Guide to avoiding auto-enrolment pitfalls
Auto-enrolment is fiendishly complicated. Here are five employment law tips on pitfalls that you might face, and how to avoid them.
Many probation periods in senior employment contracts are either for 6 months (or 3 months, extendable by a further period of 3 months) and state that the employee has no access to a pension scheme until that probation period is completed. However, under the new auto-enrolment regime, eligible jobholders must be auto-enrolled within 3 months of commencing work.
OUR ADVICE: Ensure that eligible new staff who join you are auto-enrolled within 3 months of joining, regardless of the length of their contractual probation period or whether their probation period has been extended.
You must not offer inducements to eligible employees to opt-out. A clear example of this would be to say to a member of staff: “if you want a pay rise then you need to opt-out”. However, inducements could arise in a more subtle fashion, e.g.:
OUR ADVICE: Be careful not to induce, and ensure that managers are appropriately trained in this area.
Employers commonly offer staff the opportunity to contribute to their pension scheme via a salary sacrifice, i.e. a salary reduction is applied, which then goes into the individual’s pension pot.
Salary sacrifice is separate to auto-enrolment, but the two processes may run in parallel. Salary sacrifice must not be stated to be a pre-requisite of entry to a scheme.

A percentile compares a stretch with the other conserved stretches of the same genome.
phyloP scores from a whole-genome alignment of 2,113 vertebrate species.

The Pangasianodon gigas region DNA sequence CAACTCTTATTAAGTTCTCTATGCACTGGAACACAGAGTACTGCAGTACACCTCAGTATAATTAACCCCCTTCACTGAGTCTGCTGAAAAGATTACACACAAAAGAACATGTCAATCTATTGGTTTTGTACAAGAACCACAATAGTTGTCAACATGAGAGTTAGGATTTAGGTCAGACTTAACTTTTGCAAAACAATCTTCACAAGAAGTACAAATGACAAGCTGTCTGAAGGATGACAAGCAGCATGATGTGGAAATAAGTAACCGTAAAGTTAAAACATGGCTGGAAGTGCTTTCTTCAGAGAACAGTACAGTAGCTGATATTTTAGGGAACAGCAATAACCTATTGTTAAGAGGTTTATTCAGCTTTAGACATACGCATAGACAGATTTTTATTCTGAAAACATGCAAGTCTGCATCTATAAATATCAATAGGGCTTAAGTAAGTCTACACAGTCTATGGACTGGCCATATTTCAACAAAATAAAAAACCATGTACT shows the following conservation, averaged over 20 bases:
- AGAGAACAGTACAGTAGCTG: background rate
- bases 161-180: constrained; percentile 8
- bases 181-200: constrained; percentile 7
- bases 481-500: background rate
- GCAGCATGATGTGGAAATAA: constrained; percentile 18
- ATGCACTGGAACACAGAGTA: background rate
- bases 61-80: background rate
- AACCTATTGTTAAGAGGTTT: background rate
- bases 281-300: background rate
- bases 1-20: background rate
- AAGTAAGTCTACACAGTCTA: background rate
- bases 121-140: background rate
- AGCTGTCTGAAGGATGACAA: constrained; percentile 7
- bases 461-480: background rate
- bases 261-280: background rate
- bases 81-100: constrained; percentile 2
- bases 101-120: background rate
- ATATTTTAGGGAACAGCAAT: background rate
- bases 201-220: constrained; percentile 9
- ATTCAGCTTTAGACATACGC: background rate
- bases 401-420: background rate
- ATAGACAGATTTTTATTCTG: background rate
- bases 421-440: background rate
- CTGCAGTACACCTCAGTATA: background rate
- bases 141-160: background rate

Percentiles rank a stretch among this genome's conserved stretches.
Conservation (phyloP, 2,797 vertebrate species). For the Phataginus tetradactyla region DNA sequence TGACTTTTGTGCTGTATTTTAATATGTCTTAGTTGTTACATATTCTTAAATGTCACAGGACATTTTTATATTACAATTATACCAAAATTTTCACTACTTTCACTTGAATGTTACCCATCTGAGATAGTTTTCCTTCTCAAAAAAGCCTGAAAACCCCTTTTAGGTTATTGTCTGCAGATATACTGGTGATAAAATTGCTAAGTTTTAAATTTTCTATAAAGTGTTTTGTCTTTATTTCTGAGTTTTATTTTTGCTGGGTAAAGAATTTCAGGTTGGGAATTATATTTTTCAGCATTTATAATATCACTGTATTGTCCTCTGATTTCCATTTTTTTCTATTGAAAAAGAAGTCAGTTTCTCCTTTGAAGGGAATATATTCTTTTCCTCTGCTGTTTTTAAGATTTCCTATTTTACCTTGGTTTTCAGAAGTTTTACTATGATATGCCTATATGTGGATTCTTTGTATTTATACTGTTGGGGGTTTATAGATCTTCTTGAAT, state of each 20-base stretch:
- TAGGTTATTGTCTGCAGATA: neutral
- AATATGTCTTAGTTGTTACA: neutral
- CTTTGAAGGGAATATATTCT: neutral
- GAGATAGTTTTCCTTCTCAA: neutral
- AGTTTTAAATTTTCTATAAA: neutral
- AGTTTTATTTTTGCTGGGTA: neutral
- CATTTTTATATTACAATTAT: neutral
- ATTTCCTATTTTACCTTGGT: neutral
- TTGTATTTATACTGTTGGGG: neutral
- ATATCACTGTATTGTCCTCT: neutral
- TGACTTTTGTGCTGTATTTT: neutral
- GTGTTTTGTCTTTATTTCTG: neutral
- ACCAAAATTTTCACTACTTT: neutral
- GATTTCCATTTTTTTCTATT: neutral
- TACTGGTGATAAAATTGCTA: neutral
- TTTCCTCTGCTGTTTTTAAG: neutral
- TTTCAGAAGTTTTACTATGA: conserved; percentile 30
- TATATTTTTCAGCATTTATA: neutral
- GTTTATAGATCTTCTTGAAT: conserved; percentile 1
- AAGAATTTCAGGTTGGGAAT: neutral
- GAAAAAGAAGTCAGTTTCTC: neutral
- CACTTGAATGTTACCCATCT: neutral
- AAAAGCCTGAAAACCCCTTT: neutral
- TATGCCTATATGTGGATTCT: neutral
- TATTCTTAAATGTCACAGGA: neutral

OUR ADVICE: Ensure that eligible employees who turn down the opportunity to participate in a salary sacrifice scheme are not precluded from being auto-enrolled.
Where an individual has “maxed out” his/her pension allowance the effect of him/her enrolling into another scheme can result in substantial penalties. Where an employee is maxed out on their pension and you decide to make an additional payment in lieu of such contribution via payroll consider carefully how long that entitlement will run for and its legal status.
OUR ADVICE: Consider inserting a warning about this when you inform staff about auto-enrolment, but be careful that it does not amount to an inducement.
Failure to apply the correct status (i.e. employee, worker, independent contractor) could result in you incorrectly failing to enrol an eligible employee. For example, an individual who is purportedly an independent contractor could in fact be your employee, and would therefore be potentially eligible to be auto-enrolled.
OUR ADVICE: Assess your workforce to ensure that you are clear on their correct status as independent contractors, workers or employees.
If you need advice or have any questions in relation to the above, please contact David Greenhalgh on 020 3 603 2177.
This article/blog is for reference purposes only. It does not constitute legal advice and should not be relied upon as such. Specific legal advice about your specific circumstances should always be sought separately before taking or deciding not to take any action.